Faith requires courage and imagination

When we talk about faith and calling, we often do so from the perspective of the individual and we talk about ‘my’ faith and ‘my’ calling. However, ‘my’ faith and calling only makes sense within the context of the (one, holy, catholic and apostolic) church’s faith and calling of which the Uniting Church is a particular expression.

I have, from time to time, expressed the view that if the Uniting Church didn’t exist, God would have to invent it? Why do I say that?

Like many ministers and members of the Uniting Church, my faith and discipleship were formed in another denomination and I’m forever thankful for the spiritual foundation and ecclesial discipline that guided my formation and for the wise mentors who supported and challenged me along the way.

However, we eventually came to a (very painful) parting of the ways over the question of who could be ‘called’ (men) and who could not (women). In that environment, there was always a very strong sense of ‘us’ and ‘them’ with ‘us’ being the ones who had been saved and blessed, while ‘they’ were everybody else.

The task of the church – put crudely – was to convert ‘them’ into ‘us’ within certain limitations. While ‘they’ might flirt with Christianity, ‘we’ were always the true believers, ‘we’ were specially blessed and could afford to feel a bit superior to everyone else. These days I think of it as ‘I’m on board, pull up the gangplank’ theology and it appears to be alive and well in many places.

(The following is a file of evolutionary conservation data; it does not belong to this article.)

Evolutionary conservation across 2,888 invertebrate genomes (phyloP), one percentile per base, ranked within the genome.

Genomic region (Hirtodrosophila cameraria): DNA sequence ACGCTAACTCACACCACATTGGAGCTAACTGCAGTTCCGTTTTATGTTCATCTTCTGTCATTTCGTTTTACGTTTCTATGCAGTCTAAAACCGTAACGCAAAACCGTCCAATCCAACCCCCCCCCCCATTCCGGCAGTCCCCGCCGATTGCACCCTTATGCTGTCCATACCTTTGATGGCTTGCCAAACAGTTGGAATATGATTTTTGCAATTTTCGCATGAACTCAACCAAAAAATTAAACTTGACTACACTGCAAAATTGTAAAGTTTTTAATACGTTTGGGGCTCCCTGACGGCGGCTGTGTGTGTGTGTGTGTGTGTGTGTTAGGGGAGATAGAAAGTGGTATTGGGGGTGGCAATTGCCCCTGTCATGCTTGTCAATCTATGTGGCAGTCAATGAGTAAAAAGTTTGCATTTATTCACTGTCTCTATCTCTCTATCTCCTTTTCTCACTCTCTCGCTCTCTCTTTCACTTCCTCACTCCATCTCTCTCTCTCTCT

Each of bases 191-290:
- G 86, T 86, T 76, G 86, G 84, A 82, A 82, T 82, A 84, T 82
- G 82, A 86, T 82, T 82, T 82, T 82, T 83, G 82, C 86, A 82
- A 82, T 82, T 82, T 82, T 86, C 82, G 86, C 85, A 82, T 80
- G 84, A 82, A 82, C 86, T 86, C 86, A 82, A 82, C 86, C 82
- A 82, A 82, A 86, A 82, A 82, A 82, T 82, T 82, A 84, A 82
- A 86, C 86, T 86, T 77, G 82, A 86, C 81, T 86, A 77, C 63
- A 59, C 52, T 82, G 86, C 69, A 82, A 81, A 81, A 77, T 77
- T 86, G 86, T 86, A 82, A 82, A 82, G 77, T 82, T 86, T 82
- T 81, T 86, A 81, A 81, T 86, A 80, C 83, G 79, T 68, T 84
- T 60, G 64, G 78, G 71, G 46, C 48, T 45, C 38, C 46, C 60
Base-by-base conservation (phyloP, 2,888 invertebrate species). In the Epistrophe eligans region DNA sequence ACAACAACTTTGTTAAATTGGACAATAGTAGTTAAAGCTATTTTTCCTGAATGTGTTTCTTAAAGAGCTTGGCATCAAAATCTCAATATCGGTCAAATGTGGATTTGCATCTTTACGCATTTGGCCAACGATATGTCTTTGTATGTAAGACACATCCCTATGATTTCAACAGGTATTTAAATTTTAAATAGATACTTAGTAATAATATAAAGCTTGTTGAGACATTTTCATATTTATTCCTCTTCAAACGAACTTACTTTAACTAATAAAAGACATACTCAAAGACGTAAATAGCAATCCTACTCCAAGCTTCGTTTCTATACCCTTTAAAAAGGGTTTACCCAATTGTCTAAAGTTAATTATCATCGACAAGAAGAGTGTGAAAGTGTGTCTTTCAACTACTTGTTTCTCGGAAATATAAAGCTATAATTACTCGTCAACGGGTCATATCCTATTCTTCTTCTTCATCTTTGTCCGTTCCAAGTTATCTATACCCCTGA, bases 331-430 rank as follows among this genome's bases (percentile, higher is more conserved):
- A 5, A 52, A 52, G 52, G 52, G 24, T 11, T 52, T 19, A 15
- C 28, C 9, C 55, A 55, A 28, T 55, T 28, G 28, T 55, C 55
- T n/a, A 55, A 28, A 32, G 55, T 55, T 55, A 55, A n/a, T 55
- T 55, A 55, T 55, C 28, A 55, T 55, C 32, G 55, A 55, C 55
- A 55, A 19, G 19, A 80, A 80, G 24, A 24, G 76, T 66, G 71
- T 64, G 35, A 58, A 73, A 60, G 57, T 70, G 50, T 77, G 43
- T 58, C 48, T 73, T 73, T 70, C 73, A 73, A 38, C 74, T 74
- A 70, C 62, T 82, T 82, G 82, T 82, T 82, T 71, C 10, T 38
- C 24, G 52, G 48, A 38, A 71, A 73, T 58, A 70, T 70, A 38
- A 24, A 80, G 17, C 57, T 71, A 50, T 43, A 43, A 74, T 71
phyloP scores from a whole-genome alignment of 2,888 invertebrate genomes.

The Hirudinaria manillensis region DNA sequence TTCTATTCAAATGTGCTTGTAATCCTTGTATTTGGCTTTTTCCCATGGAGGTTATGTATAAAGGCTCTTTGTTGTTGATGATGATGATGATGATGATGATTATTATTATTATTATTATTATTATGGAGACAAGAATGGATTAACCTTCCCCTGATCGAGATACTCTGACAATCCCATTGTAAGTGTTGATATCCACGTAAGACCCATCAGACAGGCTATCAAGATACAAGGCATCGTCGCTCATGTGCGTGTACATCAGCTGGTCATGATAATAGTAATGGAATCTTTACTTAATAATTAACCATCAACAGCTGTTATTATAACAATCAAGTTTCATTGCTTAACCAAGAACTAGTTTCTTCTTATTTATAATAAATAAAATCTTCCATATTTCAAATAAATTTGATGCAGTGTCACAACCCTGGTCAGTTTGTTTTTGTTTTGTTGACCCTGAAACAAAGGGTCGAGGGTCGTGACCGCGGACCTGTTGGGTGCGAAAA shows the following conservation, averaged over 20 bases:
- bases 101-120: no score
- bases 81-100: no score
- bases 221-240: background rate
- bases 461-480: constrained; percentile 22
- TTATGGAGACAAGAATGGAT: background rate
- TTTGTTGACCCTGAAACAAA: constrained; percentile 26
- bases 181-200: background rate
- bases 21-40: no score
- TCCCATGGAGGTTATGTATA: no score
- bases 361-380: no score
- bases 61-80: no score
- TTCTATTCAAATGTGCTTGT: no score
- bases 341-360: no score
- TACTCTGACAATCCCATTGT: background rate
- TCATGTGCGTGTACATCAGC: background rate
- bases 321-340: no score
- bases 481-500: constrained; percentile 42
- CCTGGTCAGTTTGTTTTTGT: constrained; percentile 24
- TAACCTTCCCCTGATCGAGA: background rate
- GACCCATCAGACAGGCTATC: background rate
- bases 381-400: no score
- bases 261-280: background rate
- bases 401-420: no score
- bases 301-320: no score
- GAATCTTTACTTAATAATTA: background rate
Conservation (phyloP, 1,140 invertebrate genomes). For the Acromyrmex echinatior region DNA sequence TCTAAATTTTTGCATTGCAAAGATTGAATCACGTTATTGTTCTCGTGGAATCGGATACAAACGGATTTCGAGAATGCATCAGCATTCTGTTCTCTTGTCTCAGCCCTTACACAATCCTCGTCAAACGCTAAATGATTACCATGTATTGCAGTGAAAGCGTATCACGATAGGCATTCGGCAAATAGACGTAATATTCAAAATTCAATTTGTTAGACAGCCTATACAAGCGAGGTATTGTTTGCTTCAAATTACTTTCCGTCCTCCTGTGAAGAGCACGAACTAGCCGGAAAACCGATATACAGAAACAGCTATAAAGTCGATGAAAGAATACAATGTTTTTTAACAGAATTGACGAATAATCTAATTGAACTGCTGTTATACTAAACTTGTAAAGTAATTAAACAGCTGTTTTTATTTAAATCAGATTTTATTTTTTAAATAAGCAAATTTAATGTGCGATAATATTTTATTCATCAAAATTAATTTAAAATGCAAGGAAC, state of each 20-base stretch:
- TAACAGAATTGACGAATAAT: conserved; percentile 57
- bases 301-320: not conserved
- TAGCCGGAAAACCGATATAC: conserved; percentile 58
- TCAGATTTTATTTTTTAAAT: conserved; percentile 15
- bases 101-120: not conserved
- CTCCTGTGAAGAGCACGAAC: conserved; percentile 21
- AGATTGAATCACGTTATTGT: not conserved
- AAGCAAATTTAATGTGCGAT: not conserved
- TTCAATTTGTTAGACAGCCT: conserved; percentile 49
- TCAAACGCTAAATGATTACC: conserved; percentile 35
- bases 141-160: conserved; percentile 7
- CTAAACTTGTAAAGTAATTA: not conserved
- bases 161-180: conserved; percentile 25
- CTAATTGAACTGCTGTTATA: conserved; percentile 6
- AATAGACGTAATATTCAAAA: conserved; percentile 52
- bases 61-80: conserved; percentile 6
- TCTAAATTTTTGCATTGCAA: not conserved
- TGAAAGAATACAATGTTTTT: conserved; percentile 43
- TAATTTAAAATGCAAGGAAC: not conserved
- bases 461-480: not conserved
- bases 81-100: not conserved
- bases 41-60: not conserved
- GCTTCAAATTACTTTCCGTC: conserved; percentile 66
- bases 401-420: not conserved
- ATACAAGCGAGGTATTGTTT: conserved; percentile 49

The Uniting Church, on the other hand, seems to me to have a ‘shoulder to the wheel’ theology in which disciples are called and gathered into the Jesus story and then sent — individually and collectively — to work for the common good and to make a difference in the world.

The fundamental task of the church (Unitng Church-style) is to participate in the reconciling work of Christ and to be a ‘fellowship of reconciliation’.

In an increasingly polarized and polarizing world, this is the call to create community across difference, and it has been reflected in many of the decisions and commitments made by the Uniting Church over the last forty or so years:

  • union across traditions with particular and cherished theologies and practices;
  • the mutual ministry of women and men;
  • the covenant with the indigenous people of Australia;
  • the commitment to being a multicultural church;
  • among other things.

This commitment to unity in diversity will, humans being humans, always be a work in progress, always require courage and commitment — faith — as we respond to God’s call to reach beyond our differences and learn to be human in God’s image. Let’s not pretend that this is in any way an easy or a comfortable thing to do. It obviously isn’t because we hear every day the escalation of polarizing rhetoric and we see every day the consequences of fractured relationships which erupt in violence of one sort or another. In this environment, the call to create community across difference takes on a particular urgency. It’s no small responsibility – the church exists:

  • to live the Jesus story of what it means to be human together;
  • to act on behalf of those whose humanity is somehow called into question and who fall through the cracks;
  • to speak out on behalf of those whose voices aren’t heard;
  • to work together for the common good of creation and humanity; and,
  • in short, to change the world.

This requires all disciples, and all faithful communities to put their shoulders to the wheel and it is important work. I strongly resonate with a comment recently made by Pope Francis who said, ‘I prefer a church which is bruised, hurting and dirty because it has been out on the streets, rather than a church which is unhealthy from being confined and from clinging to its own security.’

In the end there’s nothing secure or comfortable about call, and faith requires courage and imagination to follow Jesus in challenging times.

Rev. Jane Fry




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